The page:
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Bethel’s Cory Asbury is a False Teacher and Should Be Avoided at All Costs

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I’ve written a number of articles on Bethel Church and its various associated artists under the Bethel Collective umbrella. Bethel Church in Redding, California, is pastored and co-pastored by Bill Johnson and Kris Vallotton, respectively, who believe themselves to be prophets and Apostles of God. Bethel is well-known for its debunked “manifestations” of the Holy Spirit, including its infamous spectacle known as “glory clouds.” The “glory cloud” spectacle has been thoroughly debunked and its various other acts of blasphemy, like grave sucking, have been shown to be contra-biblical and heterodox.

As we’ve explained before, Bethel Redding is essentially a cult that revolves around the visions of its two main “Apostles” while minimizing the truth of Scripture. Its livelihood depends on the fantastic tales relayed by its pastors as “revelations” from God coupled with the “experience” of worship through its deep emotionally-stimulating music.

Bethel’s doctrines of demons and false teachings have spread widely and rapidly throughout not only charismatic and Pentecostal churches but also into mainstream Evangelical churches primarily through the conduit of its musical influence. All of Bethel’s music is shallow—but most of it is filled with false teachings and improper doctrinal emphasis. And while a broken clock can be right twice a day, occasionally, Bethel and its member artists can produce a song or two that isn’t outright false on the surface. And this is how their musical influence affects the Church.

Cory Asbury is one of the member artists in the Bethel Collective—and Cory Asbury has demonstrated himself to be a rank heretic. In a recent interview with Relevant Magazine, Asbury described God as “vulnerable.” I want to break this down a bit as this is typical charismatic theology that depicts God as less than who He has revealed Himself to be.

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In the interview, he states:

We’re all going through stuff. None of our lives are perfect and easy. I hope that people maybe lose a little bit of that religion or some of that stuff that we’ve grown up with in church — the idea that God is only ever big and strong and bear-chested — and they could see Him as vulnerable, as on a cross with His arms wide open naked, bruised, beaten, bloody, for them and not be afraid to come to Him in that way. 

There’s a Tozer quote that says ‘God waits to be wanted’ and I think that’s a concept that throws a lot of Christians off because it seems weak. I think it threw a lot of people off with the idea of ‘Reckless Love.’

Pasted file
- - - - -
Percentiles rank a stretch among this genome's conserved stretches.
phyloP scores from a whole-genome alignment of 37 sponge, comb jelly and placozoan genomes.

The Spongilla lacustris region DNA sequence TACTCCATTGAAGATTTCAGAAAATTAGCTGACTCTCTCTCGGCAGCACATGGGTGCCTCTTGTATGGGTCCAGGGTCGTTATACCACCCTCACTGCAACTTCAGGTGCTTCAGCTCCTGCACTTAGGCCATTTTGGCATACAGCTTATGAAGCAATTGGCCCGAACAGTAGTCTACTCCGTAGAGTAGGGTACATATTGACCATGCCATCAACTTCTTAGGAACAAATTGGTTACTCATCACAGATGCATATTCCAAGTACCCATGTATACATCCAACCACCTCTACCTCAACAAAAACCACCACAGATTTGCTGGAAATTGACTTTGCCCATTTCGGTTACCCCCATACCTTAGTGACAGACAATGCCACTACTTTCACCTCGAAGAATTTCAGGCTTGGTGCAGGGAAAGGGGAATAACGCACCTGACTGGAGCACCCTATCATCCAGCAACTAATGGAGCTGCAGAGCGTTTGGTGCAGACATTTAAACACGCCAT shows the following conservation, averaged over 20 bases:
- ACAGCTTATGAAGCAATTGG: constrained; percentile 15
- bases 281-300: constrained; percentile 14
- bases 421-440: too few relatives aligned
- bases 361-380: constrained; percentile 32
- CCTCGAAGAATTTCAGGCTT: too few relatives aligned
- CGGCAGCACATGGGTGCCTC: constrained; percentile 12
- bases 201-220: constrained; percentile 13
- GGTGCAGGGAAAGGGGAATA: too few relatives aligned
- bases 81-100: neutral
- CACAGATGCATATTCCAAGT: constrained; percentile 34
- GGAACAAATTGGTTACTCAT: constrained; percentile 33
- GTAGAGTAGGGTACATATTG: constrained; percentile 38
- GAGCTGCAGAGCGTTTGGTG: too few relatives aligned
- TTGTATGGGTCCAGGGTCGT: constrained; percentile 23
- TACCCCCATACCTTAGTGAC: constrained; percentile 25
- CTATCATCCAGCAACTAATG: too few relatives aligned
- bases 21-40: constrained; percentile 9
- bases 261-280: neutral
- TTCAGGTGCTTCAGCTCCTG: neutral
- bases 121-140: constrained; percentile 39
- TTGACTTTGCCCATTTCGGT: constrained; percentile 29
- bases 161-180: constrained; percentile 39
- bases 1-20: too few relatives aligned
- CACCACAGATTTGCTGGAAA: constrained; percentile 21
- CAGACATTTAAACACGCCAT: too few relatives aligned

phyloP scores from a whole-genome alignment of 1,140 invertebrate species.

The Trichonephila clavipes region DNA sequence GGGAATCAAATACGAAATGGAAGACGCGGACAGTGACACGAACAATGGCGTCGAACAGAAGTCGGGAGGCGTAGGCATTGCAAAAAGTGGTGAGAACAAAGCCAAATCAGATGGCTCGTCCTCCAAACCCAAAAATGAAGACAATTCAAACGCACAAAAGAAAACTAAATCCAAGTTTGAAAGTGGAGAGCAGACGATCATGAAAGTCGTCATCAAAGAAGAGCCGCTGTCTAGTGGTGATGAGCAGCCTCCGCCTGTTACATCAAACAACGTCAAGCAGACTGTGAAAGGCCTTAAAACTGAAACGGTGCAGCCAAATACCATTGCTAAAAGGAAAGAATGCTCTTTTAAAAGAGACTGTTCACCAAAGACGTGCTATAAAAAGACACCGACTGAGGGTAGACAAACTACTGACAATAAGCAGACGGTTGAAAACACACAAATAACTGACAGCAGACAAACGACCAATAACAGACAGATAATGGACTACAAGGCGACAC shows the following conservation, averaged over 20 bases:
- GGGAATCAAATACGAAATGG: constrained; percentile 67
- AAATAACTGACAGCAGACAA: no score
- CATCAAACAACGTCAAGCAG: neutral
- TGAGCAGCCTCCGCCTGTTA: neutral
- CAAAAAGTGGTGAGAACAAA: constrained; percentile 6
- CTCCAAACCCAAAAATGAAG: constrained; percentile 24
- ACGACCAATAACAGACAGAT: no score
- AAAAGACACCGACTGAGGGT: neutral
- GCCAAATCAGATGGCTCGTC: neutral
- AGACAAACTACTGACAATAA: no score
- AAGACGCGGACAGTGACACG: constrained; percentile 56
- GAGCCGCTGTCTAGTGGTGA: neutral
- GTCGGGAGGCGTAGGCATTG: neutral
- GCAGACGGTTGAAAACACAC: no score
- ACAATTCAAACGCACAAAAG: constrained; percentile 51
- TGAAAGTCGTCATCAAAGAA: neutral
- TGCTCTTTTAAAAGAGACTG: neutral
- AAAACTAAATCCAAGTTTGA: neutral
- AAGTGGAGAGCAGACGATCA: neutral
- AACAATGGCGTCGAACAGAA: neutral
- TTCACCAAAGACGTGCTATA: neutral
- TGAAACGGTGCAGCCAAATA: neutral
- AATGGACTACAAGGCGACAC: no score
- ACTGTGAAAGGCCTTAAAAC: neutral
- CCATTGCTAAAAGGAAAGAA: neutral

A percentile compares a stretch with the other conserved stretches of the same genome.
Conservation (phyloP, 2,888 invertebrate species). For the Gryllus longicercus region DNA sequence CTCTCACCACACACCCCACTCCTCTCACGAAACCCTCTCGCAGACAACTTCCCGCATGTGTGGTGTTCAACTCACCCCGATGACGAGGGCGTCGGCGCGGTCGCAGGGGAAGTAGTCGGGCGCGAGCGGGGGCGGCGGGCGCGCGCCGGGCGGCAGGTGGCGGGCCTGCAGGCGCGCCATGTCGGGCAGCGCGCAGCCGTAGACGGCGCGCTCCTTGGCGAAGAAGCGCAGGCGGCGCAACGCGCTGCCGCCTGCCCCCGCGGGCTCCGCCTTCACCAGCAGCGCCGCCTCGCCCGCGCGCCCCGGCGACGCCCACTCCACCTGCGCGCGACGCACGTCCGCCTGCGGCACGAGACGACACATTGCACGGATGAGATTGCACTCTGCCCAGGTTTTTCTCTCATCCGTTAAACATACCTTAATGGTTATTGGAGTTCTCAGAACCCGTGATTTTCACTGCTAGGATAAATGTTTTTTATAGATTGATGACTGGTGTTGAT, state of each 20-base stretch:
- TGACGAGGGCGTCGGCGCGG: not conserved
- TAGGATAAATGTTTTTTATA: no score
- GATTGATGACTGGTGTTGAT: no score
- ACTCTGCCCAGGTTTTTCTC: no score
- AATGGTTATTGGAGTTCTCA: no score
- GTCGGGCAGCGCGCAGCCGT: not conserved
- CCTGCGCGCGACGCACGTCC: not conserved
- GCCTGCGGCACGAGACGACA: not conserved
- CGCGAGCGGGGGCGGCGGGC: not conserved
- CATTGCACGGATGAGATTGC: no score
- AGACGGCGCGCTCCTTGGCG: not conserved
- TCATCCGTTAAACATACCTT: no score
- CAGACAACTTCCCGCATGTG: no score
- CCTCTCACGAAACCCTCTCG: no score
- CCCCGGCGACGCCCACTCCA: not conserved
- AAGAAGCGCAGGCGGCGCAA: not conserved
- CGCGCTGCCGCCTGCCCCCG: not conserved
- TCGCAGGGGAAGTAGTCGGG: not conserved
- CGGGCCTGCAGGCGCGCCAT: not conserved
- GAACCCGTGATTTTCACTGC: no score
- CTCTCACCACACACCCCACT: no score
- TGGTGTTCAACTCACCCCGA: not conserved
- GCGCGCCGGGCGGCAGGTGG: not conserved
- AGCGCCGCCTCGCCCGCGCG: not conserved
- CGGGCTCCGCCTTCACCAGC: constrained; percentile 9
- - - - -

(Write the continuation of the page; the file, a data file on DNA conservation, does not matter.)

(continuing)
You know, they thought it makes God seem weak or it makes Him seem vulnerable. I think the truth is, God is vulnerable and that’s the beauty of God. He keeps His heart wide open. If people could get ahold of that idea, that He’s not the aloof, far off big dude who lives up in the sky who rarely intervenes in our lives — if they could see Him as close, as kind, with a smile on His face, not a scowl, I think that’s a huge part of it. 

First off, he describes God as “not the…big dude who lives up in the sky.” To clarify, the Scriptures do reveal God as the one who “sits in Heaven and does all that he pleases” (Psalm 115:3). I understand that Asbury wasn’t trying to contradict that particular truth here, but I wanted to just add that for clarity. God is the sovereign God who sits in Heaven and does what He pleases.

But this is where the “vulnerability” part comes in. The Scriptures nowhere describe God as “vulnerable” to anything. God is the sovereign God, in control of all things, and who upholds the universe by the Word of His Power (Hebrews 1:3). This includes the cross. God is sovereign over every action that took place on the cross and, in fact, if He weren’t, we’d be in big trouble.

What Asbury is stating here is actually rather blasphemous. God wasn’t actually suffering on the cross, it was Christ the man suffering. As God, He didn’t suffer. This is included in the mystery that is the hypostatic union. God doesn’t change.

This is an attempt to reduce God to human—to destroy the transcendent for the sake of immanence. My ways are higher than your ways and my thoughts higher than your thoughts. Yes, Asbury’s false teachings should, and rightly so, threw a lot of people off because they are contradictory to the revealed Word of God.


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